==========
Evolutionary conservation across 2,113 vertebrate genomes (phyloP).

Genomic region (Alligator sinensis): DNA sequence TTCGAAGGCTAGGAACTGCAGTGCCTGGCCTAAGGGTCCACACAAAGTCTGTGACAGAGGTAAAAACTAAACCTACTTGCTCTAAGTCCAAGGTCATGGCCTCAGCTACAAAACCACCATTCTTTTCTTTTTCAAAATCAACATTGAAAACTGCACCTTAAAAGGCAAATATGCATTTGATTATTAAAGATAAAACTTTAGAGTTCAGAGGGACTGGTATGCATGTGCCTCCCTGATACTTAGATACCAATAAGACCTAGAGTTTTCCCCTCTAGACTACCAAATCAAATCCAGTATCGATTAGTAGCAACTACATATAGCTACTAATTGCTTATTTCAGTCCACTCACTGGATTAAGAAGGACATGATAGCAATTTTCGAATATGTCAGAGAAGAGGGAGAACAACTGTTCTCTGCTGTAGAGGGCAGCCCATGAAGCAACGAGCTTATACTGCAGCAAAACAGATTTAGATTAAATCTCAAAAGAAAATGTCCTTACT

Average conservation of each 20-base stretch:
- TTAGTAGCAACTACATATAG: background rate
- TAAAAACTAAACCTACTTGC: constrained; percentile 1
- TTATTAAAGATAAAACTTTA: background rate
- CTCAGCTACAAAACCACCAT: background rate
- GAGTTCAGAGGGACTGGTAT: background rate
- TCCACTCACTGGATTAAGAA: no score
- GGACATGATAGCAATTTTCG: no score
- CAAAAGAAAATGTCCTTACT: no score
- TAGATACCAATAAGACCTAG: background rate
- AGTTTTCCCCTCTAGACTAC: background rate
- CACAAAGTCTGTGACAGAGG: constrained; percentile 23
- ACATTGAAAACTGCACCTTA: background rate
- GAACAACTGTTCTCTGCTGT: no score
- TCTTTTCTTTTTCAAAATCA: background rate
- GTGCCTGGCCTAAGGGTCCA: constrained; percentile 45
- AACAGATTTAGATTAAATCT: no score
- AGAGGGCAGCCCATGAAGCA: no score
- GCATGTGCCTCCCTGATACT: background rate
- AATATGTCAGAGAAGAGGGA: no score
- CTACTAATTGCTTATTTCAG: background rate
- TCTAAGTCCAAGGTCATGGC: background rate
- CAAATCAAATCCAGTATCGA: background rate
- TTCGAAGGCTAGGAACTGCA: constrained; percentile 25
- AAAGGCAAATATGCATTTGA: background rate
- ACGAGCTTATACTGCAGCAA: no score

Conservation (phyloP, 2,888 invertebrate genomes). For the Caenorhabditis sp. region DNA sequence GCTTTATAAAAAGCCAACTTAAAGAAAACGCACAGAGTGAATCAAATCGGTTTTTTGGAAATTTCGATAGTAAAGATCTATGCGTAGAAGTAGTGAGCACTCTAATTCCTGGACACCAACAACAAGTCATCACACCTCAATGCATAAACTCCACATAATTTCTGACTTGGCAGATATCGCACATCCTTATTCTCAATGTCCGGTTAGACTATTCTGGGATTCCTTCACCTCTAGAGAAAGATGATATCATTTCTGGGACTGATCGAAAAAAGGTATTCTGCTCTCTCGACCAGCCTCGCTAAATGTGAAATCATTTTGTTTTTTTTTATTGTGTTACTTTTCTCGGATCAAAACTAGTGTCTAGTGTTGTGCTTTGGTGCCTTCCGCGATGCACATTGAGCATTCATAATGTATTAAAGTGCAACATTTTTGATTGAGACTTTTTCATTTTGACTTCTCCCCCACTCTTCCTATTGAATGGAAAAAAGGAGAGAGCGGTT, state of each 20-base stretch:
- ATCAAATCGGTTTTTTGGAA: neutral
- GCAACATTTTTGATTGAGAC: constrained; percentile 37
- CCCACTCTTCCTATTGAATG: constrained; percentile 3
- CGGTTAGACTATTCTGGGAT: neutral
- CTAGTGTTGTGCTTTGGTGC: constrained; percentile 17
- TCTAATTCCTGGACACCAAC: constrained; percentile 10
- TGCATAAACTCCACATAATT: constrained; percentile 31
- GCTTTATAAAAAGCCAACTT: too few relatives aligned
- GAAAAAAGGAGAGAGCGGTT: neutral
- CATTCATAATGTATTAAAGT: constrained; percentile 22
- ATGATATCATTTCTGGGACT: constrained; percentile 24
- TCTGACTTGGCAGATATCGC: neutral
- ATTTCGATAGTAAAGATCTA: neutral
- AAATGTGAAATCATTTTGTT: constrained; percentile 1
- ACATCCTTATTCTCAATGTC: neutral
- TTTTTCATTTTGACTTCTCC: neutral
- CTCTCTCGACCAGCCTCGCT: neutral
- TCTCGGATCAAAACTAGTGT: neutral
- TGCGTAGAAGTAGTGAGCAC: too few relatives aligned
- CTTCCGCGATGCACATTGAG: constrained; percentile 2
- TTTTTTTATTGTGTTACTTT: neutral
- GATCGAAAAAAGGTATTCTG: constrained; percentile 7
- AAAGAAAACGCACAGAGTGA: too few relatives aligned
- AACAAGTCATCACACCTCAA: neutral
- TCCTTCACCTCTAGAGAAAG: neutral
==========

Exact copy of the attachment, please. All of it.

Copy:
Evolutionary conservation across 2,113 vertebrate genomes (phyloP).

Genomic region (Alligator sinensis): DNA sequence TTCGAAGGCTAGGAACTGCAGTGCCTGGCCTAAGGGTCCACACAAAGTCTGTGACAGAGGTAAAAACTAAACCTACTTGCTCTAAGTCCAAGGTCATGGCCTCAGCTACAAAACCACCATTCTTTTCTTTTTCAAAATCAACATTGAAAACTGCACCTTAAAAGGCAAATATGCATTTGATTATTAAAGATAAAACTTTAGAGTTCAGAGGGACTGGTATGCATGTGCCTCCCTGATACTTAGATACCAATAAGACCTAGAGTTTTCCCCTCTAGACTACCAAATCAAATCCAGTATCGATTAGTAGCAACTACATATAGCTACTAATTGCTTATTTCAGTCCACTCACTGGATTAAGAAGGACATGATAGCAATTTTCGAATATGTCAGAGAAGAGGGAGAACAACTGTTCTCTGCTGTAGAGGGCAGCCCATGAAGCAACGAGCTTATACTGCAGCAAAACAGATTTAGATTAAATCTCAAAAGAAAATGTCCTTACT

Average conservation of each 20-base stretch:
- TTAGTAGCAACTACATATAG: background rate
- TAAAAACTAAACCTACTTGC: constrained; percentile 1
- TTATTAAAGATAAAACTTTA: background rate
- CTCAGCTACAAAACCACCAT: background rate
- GAGTTCAGAGGGACTGGTAT: background rate
- TCCACTCACTGGATTAAGAA: no score
- GGACATGATAGCAATTTTCG: no score
- CAAAAGAAAATGTCCTTACT: no score
- TAGATACCAATAAGACCTAG: background rate
- AGTTTTCCCCTCTAGACTAC: background rate
- CACAAAGTCTGTGACAGAGG: constrained; percentile 23
- ACATTGAAAACTGCACCTTA: background rate
- GAACAACTGTTCTCTGCTGT: no score
- TCTTTTCTTTTTCAAAATCA: background rate
- GTGCCTGGCCTAAGGGTCCA: constrained; percentile 45
- AACAGATTTAGATTAAATCT: no score
- AGAGGGCAGCCCATGAAGCA: no score
- GCATGTGCCTCCCTGATACT: background rate
- AATATGTCAGAGAAGAGGGA: no score
- CTACTAATTGCTTATTTCAG: background rate
- TCTAAGTCCAAGGTCATGGC: background rate
- CAAATCAAATCCAGTATCGA: background rate
- TTCGAAGGCTAGGAACTGCA: constrained; percentile 25
- AAAGGCAAATATGCATTTGA: background rate
- ACGAGCTTATACTGCAGCAA: no score

Conservation (phyloP, 2,888 invertebrate genomes). For the Caenorhabditis sp. region DNA sequence GCTTTATAAAAAGCCAACTTAAAGAAAACGCACAGAGTGAATCAAATCGGTTTTTTGGAAATTTCGATAGTAAAGATCTATGCGTAGAAGTAGTGAGCACTCTAATTCCTGGACACCAACAACAAGTCATCACACCTCAATGCATAAACTCCACATAATTTCTGACTTGGCAGATATCGCACATCCTTATTCTCAATGTCCGGTTAGACTATTCTGGGATTCCTTCACCTCTAGAGAAAGATGATATCATTTCTGGGACTGATCGAAAAAAGGTATTCTGCTCTCTCGACCAGCCTCGCTAAATGTGAAATCATTTTGTTTTTTTTTATTGTGTTACTTTTCTCGGATCAAAACTAGTGTCTAGTGTTGTGCTTTGGTGCCTTCCGCGATGCACATTGAGCATTCATAATGTATTAAAGTGCAACATTTTTGATTGAGACTTTTTCATTTTGACTTCTCCCCCACTCTTCCTATTGAATGGAAAAAAGGAGAGAGCGGTT, state of each 20-base stretch:
- ATCAAATCGGTTTTTTGGAA: neutral
- GCAACATTTTTGATTGAGAC: constrained; percentile 37
- CCCACTCTTCCTATTGAATG: constrained; percentile 3
- CGGTTAGACTATTCTGGGAT: neutral
- CTAGTGTTGTGCTTTGGTGC: constrained; percentile 17
- TCTAATTCCTGGACACCAAC: constrained; percentile 10
- TGCATAAACTCCACATAATT: constrained; percentile 31
- GCTTTATAAAAAGCCAACTT: too few relatives aligned
- GAAAAAAGGAGAGAGCGGTT: neutral
- CATTCATAATGTATTAAAGT: constrained; percentile 22
- ATGATATCATTTCTGGGACT: constrained; percentile 24
- TCTGACTTGGCAGATATCGC: neutral
- ATTTCGATAGTAAAGATCTA: neutral
- AAATGTGAAATCATTTTGTT: constrained; percentile 1
- ACATCCTTATTCTCAATGTC: neutral
- TTTTTCATTTTGACTTCTCC: neutral
- CTCTCTCGACCAGCCTCGCT: neutral
- TCTCGGATCAAAACTAGTGT: neutral
- TGCGTAGAAGTAGTGAGCAC: too few relatives aligned
- CTTCCGCGATGCACATTGAG: constrained; percentile 2
- TTTTTTTATTGTGTTACTTT: neutral
- GATCGAAAAAAGGTATTCTG: constrained; percentile 7
- AAAGAAAACGCACAGAGTGA: too few relatives aligned
- AACAAGTCATCACACCTCAA: neutral
- TCCTTCACCTCTAGAGAAAG: neutral